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Crisis of Confidence

“How did you go bankrupt? Two ways, gradually, then suddenly.” So wrote Ernest Hemingway in The Sun Also Rises. It is an apt lesson for our times. A profligate borroweqr can pile up debts for a long time but when lenders have a crisis of confidence, the jig is quickly up.

Creditors around the world are nervous. In the Eurozone, Greece, Ireland and Portugal have effectively gone quickly bust after years of piling up debt. They can no longer raise money in the capital markets leaving them dependent on other Eurozone members to lend them money to pay their bills. In return, these countries have been forced to cut back government spending dramatically in an attempt to put their finances on a stronger, sustainable footing. The markets in turn are facing a crisis of confidence, not fully convinced that the Eurozone can be saved. Questions about the credit worthiness of Spain and recently Italy continue to roil markets internationally. European leaders are struggling to find a solution to the insolvency of Eurozone members.

In the US, the government faces its own crisis of confidence. To date, Congress has refused to raise the limit on government borrowing which by August 2 will cause it to run out of money to pay all its bills, including interest on government debt. This could trigger a default on US government bonds and close down parts of the government. Words like “catastrophe” and “disaster” are used to describe the possible effects on the economy. The US could lose its AAA rating and borrowing costs would rise, hurting the economy. Since the US has the economic capacity to borrow more and retain its AAA rating in the short run, the issue here is clearly a political unwillingness to reach a compromise. The markets and pundits generally agree that the borrowing limit will be raised by the deadline. A failure to come to terms would be received poorly.

Another area of concern for some is China. Critics worry that the country’s rapid growth has been fueled by easy money and lax lending standards. Even a modest slowdown in growth, they argue, would hobble the economy with an avalanche of bad debt. Since China requires high economic growth to meet the employment needs of a growing population, any significant setback could be politically destabilizing. So far, such scenarios are considered remote. But in a crisis of confidence, as Hemingway reminds us, events unfold quickly.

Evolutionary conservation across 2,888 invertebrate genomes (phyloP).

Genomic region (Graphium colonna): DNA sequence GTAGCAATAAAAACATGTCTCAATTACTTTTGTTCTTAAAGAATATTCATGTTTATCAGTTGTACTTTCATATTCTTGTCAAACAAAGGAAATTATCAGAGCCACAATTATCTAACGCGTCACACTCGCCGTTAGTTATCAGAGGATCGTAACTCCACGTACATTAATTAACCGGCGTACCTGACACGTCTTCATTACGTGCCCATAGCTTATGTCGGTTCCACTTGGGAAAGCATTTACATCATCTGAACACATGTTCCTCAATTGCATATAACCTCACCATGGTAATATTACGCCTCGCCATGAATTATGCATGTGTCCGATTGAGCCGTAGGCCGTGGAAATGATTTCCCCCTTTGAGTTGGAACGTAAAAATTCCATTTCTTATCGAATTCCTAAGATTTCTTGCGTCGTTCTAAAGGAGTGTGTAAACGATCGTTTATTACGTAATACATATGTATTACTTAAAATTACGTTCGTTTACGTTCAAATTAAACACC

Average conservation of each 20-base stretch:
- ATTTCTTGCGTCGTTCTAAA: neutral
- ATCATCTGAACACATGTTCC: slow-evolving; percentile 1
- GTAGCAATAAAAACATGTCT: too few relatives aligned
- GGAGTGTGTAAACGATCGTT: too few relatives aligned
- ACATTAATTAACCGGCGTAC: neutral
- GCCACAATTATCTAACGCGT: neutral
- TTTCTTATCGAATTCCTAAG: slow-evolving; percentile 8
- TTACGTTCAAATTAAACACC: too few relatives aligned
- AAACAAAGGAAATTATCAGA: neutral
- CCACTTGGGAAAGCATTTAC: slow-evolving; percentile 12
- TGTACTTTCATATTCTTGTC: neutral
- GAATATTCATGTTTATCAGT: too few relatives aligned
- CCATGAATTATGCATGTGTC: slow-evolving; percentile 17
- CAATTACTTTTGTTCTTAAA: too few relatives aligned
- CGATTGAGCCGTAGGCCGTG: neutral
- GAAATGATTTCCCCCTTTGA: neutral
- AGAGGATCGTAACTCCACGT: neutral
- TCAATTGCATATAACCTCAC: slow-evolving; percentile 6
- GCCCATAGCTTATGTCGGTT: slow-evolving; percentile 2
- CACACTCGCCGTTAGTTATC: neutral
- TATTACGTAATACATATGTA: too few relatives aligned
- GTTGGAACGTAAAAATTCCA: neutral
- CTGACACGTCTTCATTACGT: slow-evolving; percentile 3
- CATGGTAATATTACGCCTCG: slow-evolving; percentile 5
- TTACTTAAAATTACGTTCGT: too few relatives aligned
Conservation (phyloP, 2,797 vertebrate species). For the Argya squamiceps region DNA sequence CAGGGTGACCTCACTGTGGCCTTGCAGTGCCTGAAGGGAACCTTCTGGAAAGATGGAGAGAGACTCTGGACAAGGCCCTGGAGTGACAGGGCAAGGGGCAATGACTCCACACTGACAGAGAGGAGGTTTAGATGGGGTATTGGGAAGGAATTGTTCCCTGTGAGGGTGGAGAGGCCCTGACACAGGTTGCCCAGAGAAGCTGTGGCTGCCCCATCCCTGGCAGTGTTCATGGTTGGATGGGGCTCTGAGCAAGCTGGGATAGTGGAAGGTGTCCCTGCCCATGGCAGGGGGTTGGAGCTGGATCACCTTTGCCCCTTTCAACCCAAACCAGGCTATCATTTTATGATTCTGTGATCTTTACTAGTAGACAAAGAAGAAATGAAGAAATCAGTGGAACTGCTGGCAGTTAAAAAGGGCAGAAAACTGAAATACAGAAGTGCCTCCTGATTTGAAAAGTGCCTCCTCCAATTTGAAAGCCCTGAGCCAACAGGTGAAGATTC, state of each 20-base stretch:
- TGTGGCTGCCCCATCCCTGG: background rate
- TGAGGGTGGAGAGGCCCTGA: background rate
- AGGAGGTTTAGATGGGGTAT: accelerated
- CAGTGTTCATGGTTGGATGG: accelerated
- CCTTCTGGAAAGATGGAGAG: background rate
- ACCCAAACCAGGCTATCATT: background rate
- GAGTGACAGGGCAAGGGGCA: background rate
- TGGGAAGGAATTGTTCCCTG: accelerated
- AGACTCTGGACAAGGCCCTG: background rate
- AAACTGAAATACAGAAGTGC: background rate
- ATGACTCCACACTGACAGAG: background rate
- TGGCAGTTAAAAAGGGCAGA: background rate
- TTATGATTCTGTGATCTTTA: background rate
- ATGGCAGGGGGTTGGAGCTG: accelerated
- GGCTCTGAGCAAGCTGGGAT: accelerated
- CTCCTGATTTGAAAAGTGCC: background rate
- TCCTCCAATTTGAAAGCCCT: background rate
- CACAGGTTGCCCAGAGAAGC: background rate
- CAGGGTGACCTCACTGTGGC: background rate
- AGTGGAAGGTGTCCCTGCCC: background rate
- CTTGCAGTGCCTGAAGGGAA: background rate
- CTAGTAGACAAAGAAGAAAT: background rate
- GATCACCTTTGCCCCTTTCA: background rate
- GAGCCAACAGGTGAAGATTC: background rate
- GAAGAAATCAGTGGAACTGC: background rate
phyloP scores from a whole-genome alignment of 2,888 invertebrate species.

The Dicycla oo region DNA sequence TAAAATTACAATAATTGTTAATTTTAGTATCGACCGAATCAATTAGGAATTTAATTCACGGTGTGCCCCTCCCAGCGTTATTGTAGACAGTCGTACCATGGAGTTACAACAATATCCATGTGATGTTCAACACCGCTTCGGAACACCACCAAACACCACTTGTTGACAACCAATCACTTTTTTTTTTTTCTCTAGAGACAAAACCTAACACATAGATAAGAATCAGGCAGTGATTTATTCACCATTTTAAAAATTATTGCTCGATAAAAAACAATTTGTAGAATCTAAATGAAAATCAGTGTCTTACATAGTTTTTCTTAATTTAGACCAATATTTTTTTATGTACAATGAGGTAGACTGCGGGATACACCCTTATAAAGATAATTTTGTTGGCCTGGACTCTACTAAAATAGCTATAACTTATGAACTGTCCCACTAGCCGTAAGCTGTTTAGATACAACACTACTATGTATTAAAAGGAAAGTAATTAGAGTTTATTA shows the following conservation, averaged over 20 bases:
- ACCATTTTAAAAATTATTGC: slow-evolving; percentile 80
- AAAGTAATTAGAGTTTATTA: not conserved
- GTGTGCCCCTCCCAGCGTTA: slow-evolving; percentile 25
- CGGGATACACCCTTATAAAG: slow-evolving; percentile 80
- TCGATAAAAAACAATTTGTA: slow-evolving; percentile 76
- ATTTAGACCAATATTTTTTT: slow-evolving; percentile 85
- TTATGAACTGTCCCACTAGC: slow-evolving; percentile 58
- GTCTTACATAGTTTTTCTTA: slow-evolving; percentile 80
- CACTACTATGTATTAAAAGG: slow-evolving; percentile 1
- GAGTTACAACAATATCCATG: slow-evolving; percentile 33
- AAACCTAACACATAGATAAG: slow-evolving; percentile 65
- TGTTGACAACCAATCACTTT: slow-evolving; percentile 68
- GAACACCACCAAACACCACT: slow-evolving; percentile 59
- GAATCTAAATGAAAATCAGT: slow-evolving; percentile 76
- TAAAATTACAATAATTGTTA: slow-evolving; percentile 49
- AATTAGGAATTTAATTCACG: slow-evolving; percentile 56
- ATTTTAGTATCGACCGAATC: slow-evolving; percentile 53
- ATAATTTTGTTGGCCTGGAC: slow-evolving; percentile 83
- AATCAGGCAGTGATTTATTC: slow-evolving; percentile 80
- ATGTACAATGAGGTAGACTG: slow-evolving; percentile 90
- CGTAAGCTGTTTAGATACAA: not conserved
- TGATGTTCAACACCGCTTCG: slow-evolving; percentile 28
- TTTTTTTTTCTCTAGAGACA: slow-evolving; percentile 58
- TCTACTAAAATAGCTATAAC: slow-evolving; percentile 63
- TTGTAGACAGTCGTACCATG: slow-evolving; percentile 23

It has been an up and down year for the market so far. The S&P 500 registered a strong rally into May, followed by a nine week sell-off followed by a strong rally the week before the Fourth of July. Since then, results have been uninspiring. The S&P 500 is up 7.5% on the year as we write this note.

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Optimists argue that the market will improve in the second half of the year as the negative effects on the economy of high oil prices and the Japanese tsunami-related supply chain disruptions begin to ease. It has been estimated that these events shaved US GDP growth by 1% in the last quarter. Euro debt developments and the resolution of the US debt limit will be movers of sentiment, for good or bad. Weighing on investors' minds are the shockingly weak June employment numbers, which underscore the systemic imbalances that limit growth in Western economies and Japan. Meanwhile early corporate earnings reports suggest many corporations continue to enjoy strong profitability from operations outside the US, Japan and the Eurozone.

During the 2008/2009 panic, stocks traded like commodities driven by supply and demand rather than underlying cash flows and asset values. As fear and panic ran their course, cooler minds came to bear. Prices rose dramatically off the panic lows despite the fact that economic growth was depressed. We do not envision a repeat performance. Obstacles to strong economic growth are still to be dealt with. The housing market remains crippled, for example, and unemployment refuses to decline. The Euro crisis will drag on for years.

We note that non-financial corporations are positioned to do well. Valuations overall are modest; earnings and balance sheets are strong. It remains to be seen whether the market as a whole can continue to outpace sluggish US economic growth. Nonetheless, we expect it will be sensitive to economic and political developments. Given the state of affairs, we expect challenges ahead, perhaps even another crisis of confidence.

We have written before at some length of the attractive prospects for the development of domestic shale oil and gas. In the past few months, there have been a number of acquisitions of independent companies with strong prospective reserves. Most recently, BHP Billiton, the Australian natural resource giant, is acquiring Petrohawk for $15 billion. We expect further deals as oil majors anxious to build reserves buy out entrepreneurs who first identified the opportunity but who lack the resources to develop their properties.

Tom Herzig


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